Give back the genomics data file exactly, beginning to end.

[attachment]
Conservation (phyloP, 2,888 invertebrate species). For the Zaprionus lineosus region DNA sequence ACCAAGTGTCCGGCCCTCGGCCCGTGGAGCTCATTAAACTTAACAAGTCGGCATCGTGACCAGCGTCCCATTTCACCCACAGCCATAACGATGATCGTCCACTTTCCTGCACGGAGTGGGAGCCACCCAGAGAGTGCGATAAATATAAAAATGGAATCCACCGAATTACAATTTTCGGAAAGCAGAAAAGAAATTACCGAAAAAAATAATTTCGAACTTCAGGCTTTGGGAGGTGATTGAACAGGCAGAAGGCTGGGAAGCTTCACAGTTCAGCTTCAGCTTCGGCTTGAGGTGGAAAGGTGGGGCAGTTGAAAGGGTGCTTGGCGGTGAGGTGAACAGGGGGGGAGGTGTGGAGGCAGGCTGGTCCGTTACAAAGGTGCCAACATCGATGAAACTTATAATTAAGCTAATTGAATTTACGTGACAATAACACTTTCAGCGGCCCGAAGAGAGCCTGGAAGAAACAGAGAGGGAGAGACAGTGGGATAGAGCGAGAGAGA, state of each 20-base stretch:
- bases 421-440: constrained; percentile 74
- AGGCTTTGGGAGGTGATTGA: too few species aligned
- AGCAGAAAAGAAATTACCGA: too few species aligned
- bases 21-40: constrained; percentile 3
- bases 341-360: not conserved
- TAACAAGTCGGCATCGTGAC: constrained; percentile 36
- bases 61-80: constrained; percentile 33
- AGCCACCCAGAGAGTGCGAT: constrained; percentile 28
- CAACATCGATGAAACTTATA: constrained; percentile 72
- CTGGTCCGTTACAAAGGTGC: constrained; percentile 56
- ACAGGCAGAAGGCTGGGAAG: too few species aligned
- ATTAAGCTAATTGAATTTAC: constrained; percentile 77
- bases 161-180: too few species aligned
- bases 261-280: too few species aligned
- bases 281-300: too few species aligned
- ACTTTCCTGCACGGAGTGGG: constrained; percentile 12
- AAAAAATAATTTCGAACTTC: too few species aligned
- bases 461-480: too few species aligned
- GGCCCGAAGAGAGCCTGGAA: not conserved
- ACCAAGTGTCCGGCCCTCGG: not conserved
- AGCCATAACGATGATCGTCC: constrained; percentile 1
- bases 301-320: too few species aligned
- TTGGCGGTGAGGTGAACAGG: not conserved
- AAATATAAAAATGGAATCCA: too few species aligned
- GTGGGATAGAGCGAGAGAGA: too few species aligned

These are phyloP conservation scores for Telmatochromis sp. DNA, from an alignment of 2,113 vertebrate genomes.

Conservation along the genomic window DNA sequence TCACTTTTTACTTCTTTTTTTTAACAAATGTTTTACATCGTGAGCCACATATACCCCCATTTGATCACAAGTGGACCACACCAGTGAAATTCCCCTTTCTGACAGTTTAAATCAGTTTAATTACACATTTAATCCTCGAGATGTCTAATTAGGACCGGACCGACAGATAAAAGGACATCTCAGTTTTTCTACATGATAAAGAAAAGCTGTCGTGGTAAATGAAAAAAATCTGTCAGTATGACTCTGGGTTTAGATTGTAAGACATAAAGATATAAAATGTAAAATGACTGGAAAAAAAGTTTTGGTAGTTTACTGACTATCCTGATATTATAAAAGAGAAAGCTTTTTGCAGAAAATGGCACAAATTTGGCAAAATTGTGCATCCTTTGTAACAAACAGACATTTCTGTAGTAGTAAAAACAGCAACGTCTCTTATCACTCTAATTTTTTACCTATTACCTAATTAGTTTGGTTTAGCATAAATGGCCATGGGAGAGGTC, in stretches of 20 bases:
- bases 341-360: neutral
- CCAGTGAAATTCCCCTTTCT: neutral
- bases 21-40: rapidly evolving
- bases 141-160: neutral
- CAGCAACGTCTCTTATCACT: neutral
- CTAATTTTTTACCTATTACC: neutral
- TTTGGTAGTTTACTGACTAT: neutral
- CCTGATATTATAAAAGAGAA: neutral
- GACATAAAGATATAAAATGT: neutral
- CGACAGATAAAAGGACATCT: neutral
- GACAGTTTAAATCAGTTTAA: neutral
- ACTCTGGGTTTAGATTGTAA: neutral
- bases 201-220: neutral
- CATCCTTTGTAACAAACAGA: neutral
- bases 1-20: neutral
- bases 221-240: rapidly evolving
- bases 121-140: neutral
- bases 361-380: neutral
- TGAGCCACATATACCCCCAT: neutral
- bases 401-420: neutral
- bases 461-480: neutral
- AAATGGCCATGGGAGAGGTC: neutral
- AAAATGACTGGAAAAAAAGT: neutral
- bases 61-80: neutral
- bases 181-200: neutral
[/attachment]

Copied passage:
Conservation (phyloP, 2,888 invertebrate species). For the Zaprionus lineosus region DNA sequence ACCAAGTGTCCGGCCCTCGGCCCGTGGAGCTCATTAAACTTAACAAGTCGGCATCGTGACCAGCGTCCCATTTCACCCACAGCCATAACGATGATCGTCCACTTTCCTGCACGGAGTGGGAGCCACCCAGAGAGTGCGATAAATATAAAAATGGAATCCACCGAATTACAATTTTCGGAAAGCAGAAAAGAAATTACCGAAAAAAATAATTTCGAACTTCAGGCTTTGGGAGGTGATTGAACAGGCAGAAGGCTGGGAAGCTTCACAGTTCAGCTTCAGCTTCGGCTTGAGGTGGAAAGGTGGGGCAGTTGAAAGGGTGCTTGGCGGTGAGGTGAACAGGGGGGGAGGTGTGGAGGCAGGCTGGTCCGTTACAAAGGTGCCAACATCGATGAAACTTATAATTAAGCTAATTGAATTTACGTGACAATAACACTTTCAGCGGCCCGAAGAGAGCCTGGAAGAAACAGAGAGGGAGAGACAGTGGGATAGAGCGAGAGAGA, state of each 20-base stretch:
- bases 421-440: constrained; percentile 74
- AGGCTTTGGGAGGTGATTGA: too few species aligned
- AGCAGAAAAGAAATTACCGA: too few species aligned
- bases 21-40: constrained; percentile 3
- bases 341-360: not conserved
- TAACAAGTCGGCATCGTGAC: constrained; percentile 36
- bases 61-80: constrained; percentile 33
- AGCCACCCAGAGAGTGCGAT: constrained; percentile 28
- CAACATCGATGAAACTTATA: constrained; percentile 72
- CTGGTCCGTTACAAAGGTGC: constrained; percentile 56
- ACAGGCAGAAGGCTGGGAAG: too few species aligned
- ATTAAGCTAATTGAATTTAC: constrained; percentile 77
- bases 161-180: too few species aligned
- bases 261-280: too few species aligned
- bases 281-300: too few species aligned
- ACTTTCCTGCACGGAGTGGG: constrained; percentile 12
- AAAAAATAATTTCGAACTTC: too few species aligned
- bases 461-480: too few species aligned
- GGCCCGAAGAGAGCCTGGAA: not conserved
- ACCAAGTGTCCGGCCCTCGG: not conserved
- AGCCATAACGATGATCGTCC: constrained; percentile 1
- bases 301-320: too few species aligned
- TTGGCGGTGAGGTGAACAGG: not conserved
- AAATATAAAAATGGAATCCA: too few species aligned
- GTGGGATAGAGCGAGAGAGA: too few species aligned

These are phyloP conservation scores for Telmatochromis sp. DNA, from an alignment of 2,113 vertebrate genomes.

Conservation along the genomic window DNA sequence TCACTTTTTACTTCTTTTTTTTAACAAATGTTTTACATCGTGAGCCACATATACCCCCATTTGATCACAAGTGGACCACACCAGTGAAATTCCCCTTTCTGACAGTTTAAATCAGTTTAATTACACATTTAATCCTCGAGATGTCTAATTAGGACCGGACCGACAGATAAAAGGACATCTCAGTTTTTCTACATGATAAAGAAAAGCTGTCGTGGTAAATGAAAAAAATCTGTCAGTATGACTCTGGGTTTAGATTGTAAGACATAAAGATATAAAATGTAAAATGACTGGAAAAAAAGTTTTGGTAGTTTACTGACTATCCTGATATTATAAAAGAGAAAGCTTTTTGCAGAAAATGGCACAAATTTGGCAAAATTGTGCATCCTTTGTAACAAACAGACATTTCTGTAGTAGTAAAAACAGCAACGTCTCTTATCACTCTAATTTTTTACCTATTACCTAATTAGTTTGGTTTAGCATAAATGGCCATGGGAGAGGTC, in stretches of 20 bases:
- bases 341-360: neutral
- CCAGTGAAATTCCCCTTTCT: neutral
- bases 21-40: rapidly evolving
- bases 141-160: neutral
- CAGCAACGTCTCTTATCACT: neutral
- CTAATTTTTTACCTATTACC: neutral
- TTTGGTAGTTTACTGACTAT: neutral
- CCTGATATTATAAAAGAGAA: neutral
- GACATAAAGATATAAAATGT: neutral
- CGACAGATAAAAGGACATCT: neutral
- GACAGTTTAAATCAGTTTAA: neutral
- ACTCTGGGTTTAGATTGTAA: neutral
- bases 201-220: neutral
- CATCCTTTGTAACAAACAGA: neutral
- bases 1-20: neutral
- bases 221-240: rapidly evolving
- bases 121-140: neutral
- bases 361-380: neutral
- TGAGCCACATATACCCCCAT: neutral
- bases 401-420: neutral
- bases 461-480: neutral
- AAATGGCCATGGGAGAGGTC: neutral
- AAAATGACTGGAAAAAAAGT: neutral
- bases 61-80: neutral
- bases 181-200: neutral